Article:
The last puff for cigarettes in Holland?
The heat is on! The Dutch government fired the first shot in a new war on 1 January when tough new anti-smoking measures came into force. But the humble cigarette is not going out without a fight, writes Cormac Mac Ruairi.
"Smokers are an easy-going folk, but if they begin to see that it is almost impossible to smoke anywhere, they are going to hit back," warned one opponent of the anti-smoking measures last year.
Taking part in an internet discussion forum run by Dutch broadcaster NCRV, the pro-smoker warned that:
"The first signs are here already: I have heard of a company director who is no longer going to hire no-smokers, because such people could drag the entire company down in disaster."
Citing the seeming inability of the Dutch government to prevail against drug offenders, the writer proposed the estimated 31 percent of the population who smoke use similar strong-arm tactics to assert their rights to enjoy the "cancer stick".
The Dutch government has indeed been talking tough in recent years when it comes to combating smoking and the problem of passive, or second-hand smoke in particular.
Championed by former health minister Els Borst, who was named non-smoker of the year in 2003, the latest smoking legislation came into affect on 17 June 2002.
Several measures came into force straight away, such as the ban on promotional, free giveaway of cigarettes and smoking in airplanes (already banned by many airlines) was prohibited by law.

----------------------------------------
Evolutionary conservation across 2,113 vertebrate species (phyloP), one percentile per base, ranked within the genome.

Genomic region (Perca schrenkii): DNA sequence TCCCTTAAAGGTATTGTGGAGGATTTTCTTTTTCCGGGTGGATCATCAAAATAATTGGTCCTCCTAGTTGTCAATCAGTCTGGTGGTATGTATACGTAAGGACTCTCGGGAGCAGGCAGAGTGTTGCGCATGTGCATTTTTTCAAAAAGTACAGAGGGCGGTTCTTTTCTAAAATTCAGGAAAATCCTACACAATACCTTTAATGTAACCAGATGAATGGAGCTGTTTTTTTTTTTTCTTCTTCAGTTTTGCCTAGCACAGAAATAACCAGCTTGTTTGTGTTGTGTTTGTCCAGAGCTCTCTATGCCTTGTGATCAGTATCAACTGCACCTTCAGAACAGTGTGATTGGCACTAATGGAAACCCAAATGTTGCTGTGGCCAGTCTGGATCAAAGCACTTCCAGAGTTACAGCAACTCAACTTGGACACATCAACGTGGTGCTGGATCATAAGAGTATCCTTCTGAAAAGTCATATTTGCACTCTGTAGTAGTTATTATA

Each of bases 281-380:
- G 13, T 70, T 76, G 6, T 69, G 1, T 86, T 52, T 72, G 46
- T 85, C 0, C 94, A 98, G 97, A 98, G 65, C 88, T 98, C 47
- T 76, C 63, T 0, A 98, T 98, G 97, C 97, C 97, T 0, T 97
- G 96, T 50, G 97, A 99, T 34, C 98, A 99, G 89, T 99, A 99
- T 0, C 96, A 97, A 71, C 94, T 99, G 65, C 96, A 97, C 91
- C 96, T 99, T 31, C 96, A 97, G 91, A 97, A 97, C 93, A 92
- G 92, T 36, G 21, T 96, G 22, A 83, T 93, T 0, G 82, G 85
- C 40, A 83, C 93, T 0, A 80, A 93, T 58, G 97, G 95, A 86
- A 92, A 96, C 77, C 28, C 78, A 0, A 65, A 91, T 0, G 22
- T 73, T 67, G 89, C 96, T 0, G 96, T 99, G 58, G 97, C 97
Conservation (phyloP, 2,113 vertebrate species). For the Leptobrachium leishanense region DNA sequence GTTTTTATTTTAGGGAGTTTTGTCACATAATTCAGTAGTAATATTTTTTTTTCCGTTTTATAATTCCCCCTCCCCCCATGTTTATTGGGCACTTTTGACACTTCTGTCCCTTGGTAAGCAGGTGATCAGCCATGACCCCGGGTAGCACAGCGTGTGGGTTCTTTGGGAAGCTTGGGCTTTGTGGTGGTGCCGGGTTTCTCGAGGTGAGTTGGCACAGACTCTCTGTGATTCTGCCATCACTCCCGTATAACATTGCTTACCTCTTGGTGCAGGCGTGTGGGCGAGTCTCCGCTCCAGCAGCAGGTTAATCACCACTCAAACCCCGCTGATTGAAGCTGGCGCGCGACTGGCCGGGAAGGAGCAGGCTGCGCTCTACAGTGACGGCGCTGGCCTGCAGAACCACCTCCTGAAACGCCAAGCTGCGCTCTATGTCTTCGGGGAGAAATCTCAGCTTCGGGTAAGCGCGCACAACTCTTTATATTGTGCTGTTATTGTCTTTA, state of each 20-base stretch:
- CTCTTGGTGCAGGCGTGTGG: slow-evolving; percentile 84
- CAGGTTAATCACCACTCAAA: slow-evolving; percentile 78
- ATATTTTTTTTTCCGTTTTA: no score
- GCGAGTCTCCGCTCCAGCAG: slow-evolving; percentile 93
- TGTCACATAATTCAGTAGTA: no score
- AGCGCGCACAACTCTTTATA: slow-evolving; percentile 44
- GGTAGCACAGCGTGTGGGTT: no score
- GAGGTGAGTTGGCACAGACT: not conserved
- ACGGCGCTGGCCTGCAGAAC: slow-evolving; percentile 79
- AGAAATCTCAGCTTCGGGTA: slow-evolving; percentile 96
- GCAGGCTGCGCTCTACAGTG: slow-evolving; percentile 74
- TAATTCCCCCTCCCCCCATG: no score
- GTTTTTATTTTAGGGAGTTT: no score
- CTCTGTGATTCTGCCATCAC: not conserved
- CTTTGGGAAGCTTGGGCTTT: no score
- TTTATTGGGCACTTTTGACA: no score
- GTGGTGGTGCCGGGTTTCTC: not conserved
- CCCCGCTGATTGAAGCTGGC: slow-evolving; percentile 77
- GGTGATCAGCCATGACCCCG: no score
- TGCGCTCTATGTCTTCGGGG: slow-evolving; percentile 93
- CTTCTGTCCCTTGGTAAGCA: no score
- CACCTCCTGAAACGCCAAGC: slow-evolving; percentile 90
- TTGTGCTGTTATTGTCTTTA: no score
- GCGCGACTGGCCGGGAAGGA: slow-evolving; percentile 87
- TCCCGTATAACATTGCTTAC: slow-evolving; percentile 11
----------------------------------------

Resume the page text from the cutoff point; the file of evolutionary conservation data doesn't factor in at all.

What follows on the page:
But as a result of lobbying by interest groups and for administrative reasons, other facets of the law took affect later.
The idea was that the screw would gradually tighten to reduce the high level of smoking in Dutch society. (The Netherlands is in the premier league of smoking when compared to the US rate of 20 percent, 24 percent in France and 25 percent in Belgium.)
The timeline was:
- From 7 November 2002, billboard advertising and sponsorship (excluding motor-racing) was banned;
- From 1 May 2002, all cigarette products carry larger and more visual warning about the dangers of smoking;
- Tobacco advertising in magazines and newspaper was banned from 1 January 2003, as was a ban on selling tobacco products to people aged under 16 and the sale of packets containing less than 19 cigarettes,
- The sale of tobacco products in government organisations was outlawed at the beginning of 2003.
The banning continues in January 2004, with the outlawing of all cigarettes with more than the maximum level of 10mg tar, 1mg nicotine and 10mg carbon monoxide. From 1 May, 2004, a maximum level of 12mg tar applies to 750mg packets of shag tobacco.
The message appears to be getting through; Dutch anti-smoking group Stivoro says that about 950,000 people intend to kick the habit in 2004.
About 800,000 tried to beat their tobacco addiction at the turn of the millennium and 12 percent of that group was successful.
Stivoro director Trudy Prins hopes the percentage of people persevering will be higher this year "due to a combination of the legal changes, price increases (EUR 0.55 in excise tax was added to the price of packets of 20 cigarettes in 2004), increasing support services for people wishing to stop and the greater publicity about stopping smoking in general".
To the delight of many opponents of tobacco and the horror of committed smokers, 1 January 2004 also heralded additional measures that severely limit lighting up in public.
From this date, everyone has the right to a "smoke-free environment" while using public transport and in the workplace.
Smoking has not been allowed in buses and trams for years and in the last months of 2003, Dutch rail operator NS abolished the smokers' carriages on many of its services.
But smokers are also now prohibited from smoking in train sta